Fritz BRUN (1878-1959)
Symphony No. 2 in B major (1911) [37:33] Symphonischer Prolog für grosses Orchester (1944) [20:38] Moscow Symphony Orchestra/Adriano
rec. 10-14 March 2014, Mosfilm Studios, Moscow. DDD GUILD GMCD7416 [58:04]
This is the seventh salvo in a welcome musical barrage first begun in the mid-2000s. Credit to Guild for sticking staunchly to the cause of
Fritz Brun and to Adriano's advocacy of this barely known Swiss composer. Guild have also issued archive recordings of Brun conducting his Symphony No. 8 and Variations on an Original Theme (review).
You might expect from Brun's dates that the music would tend towards the late-romantic and you would be right. On the evidence he favoured the long paragraph loquaciously presented; concision is not Brun's priority. The discursive spirit of the Second Symphony brings it shoulder to shoulder with that of Brahms' Second Symphony, the pastoral suites of the Dane, Ludolf Nielsen, Elgar's Falstaff, Suk's Summer's Tale and Ripening and the glorious Sommernacht by the dedicatee of the Brun Symphony, Othmar Schoeck. The Brun work is an essay in pleasant, leisurely, sun-drenched expatiation varied by outcrops of briefly explosive drama. The third movement is distinguished by a warm and luxuriously treasurable melody - the equivalent of an orchestrated noonday. The grand carnival finale is a jolly country-dance affair. At 5:29 there's some lovely rounded writing for the French horn. The movement as a whole reminded me of Siegfried Wagner and of Dvorak's Slavonic Dances.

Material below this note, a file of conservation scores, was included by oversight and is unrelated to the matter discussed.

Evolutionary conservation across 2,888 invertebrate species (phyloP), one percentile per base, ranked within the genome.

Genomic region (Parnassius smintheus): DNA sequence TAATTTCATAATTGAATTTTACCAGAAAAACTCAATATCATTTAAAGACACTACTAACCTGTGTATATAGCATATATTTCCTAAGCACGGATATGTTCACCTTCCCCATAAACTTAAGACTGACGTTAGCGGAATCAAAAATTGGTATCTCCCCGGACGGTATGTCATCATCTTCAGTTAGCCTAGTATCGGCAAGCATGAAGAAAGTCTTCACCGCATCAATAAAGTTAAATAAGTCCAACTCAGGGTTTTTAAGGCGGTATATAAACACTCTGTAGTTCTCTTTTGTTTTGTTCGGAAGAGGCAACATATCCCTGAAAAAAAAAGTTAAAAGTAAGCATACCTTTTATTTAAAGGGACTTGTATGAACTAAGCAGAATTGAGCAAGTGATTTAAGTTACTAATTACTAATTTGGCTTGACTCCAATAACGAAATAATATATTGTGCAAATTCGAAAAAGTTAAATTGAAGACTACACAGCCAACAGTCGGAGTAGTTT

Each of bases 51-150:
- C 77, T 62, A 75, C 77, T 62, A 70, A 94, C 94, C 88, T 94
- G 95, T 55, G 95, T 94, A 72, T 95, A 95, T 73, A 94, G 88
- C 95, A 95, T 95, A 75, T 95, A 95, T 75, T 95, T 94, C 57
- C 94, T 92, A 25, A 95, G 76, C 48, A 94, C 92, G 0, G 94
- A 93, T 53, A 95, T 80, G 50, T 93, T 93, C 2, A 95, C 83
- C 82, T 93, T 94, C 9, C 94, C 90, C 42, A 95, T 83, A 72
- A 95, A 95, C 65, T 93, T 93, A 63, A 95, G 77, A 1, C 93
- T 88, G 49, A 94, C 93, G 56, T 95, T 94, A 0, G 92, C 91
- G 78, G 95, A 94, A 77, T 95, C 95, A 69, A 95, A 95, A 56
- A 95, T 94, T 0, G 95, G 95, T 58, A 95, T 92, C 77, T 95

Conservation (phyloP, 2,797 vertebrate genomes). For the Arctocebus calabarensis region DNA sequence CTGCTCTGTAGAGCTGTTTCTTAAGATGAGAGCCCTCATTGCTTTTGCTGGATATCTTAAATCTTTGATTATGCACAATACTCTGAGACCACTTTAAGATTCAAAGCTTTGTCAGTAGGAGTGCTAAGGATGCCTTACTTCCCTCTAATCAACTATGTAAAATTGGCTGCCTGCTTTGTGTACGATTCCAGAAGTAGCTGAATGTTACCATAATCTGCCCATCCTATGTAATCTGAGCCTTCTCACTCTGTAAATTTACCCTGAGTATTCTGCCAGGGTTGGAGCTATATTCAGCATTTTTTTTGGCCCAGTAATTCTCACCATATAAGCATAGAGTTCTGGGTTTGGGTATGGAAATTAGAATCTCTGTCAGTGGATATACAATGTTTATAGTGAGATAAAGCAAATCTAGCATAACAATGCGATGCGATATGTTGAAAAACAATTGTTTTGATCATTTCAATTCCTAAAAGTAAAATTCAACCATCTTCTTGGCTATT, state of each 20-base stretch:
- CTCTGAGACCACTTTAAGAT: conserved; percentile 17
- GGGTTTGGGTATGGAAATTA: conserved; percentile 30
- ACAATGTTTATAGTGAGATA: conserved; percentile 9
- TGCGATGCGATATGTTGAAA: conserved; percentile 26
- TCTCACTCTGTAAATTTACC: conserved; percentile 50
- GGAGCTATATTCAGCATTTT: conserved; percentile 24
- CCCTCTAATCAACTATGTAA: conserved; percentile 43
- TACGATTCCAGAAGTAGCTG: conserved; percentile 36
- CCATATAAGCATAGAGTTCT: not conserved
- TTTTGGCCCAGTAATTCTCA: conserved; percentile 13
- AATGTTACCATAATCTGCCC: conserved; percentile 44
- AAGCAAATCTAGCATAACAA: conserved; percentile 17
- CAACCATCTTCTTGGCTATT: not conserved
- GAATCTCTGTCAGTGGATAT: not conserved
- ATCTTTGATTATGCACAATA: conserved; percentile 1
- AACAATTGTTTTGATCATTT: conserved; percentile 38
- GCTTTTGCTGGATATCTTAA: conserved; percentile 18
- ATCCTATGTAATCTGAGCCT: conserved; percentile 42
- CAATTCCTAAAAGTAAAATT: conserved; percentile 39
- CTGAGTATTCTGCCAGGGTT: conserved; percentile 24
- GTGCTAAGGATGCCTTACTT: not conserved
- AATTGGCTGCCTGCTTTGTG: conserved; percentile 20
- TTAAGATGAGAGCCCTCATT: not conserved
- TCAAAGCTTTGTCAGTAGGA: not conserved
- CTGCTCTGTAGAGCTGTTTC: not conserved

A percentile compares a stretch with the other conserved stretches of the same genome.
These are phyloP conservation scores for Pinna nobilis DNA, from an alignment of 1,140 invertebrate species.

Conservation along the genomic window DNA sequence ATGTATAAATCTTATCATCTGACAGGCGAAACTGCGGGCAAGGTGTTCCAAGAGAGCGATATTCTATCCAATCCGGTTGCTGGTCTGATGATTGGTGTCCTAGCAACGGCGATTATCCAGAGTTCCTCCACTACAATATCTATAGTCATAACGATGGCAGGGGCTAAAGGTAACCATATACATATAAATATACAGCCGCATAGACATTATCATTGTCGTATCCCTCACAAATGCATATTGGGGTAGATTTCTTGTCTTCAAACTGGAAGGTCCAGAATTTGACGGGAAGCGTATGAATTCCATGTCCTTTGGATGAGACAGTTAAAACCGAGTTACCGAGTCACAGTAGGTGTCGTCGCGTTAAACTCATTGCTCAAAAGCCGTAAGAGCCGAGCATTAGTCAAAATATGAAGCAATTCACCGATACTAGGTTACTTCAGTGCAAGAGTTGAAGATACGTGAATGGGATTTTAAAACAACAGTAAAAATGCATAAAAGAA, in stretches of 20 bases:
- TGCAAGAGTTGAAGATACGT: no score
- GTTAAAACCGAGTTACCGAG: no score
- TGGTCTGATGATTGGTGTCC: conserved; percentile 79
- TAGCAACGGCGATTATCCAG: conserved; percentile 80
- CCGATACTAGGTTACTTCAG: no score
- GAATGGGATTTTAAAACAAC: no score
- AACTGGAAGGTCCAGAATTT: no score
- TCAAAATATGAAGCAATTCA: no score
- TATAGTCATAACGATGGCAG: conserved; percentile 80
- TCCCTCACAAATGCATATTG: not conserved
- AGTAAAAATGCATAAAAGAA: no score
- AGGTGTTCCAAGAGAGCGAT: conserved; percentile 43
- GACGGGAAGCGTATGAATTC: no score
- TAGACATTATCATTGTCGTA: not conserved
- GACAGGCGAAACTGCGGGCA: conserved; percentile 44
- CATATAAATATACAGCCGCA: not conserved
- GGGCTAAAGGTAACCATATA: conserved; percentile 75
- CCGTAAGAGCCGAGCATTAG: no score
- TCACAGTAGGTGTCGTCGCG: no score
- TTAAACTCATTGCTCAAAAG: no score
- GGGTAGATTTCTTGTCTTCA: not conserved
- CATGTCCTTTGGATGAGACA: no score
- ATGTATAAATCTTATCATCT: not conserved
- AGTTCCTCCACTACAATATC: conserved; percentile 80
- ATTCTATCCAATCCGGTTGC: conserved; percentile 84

Brun's Symphonischer Prolog für grosses Orchester is a big meaty affair - serious and with none of the levity of the finale of the Symphony which is, after all, the work of a young man of 33. The Prologue was written when Brun was 66. Its parabola rises from ecclesiastical chant and birdsong to craggy fanfares exchanged across the heights (5:30) to the supercharged drama and pumped up defiance (9:47) of Brahms' Tragic Overture and Fourth Symphony.
The booklet runs to 32 pages, albeit the lengthily detailed essay by Adriano - edited by MWI reviewer Ian Lace - is printed in English and German. It also includes two informal and therefore revealing photographs of the composer; one with Brun's friend, Othmar Schoeck.
The recording is a good one with the music flourishing under the benefit of four days' worth of studio sessions. That seems generous by most standards today but the orchestra's acquired familiarity with the music and with Adriano tells strongly in terms of the listening experience.
This disc takes us the penultimate step towards the culmination of Dr Hans Brun's sponsorship of the musical legacy of Fritz Brun. Both Bruns owe much to Adriano who has the market both cornered and inspirationally tended.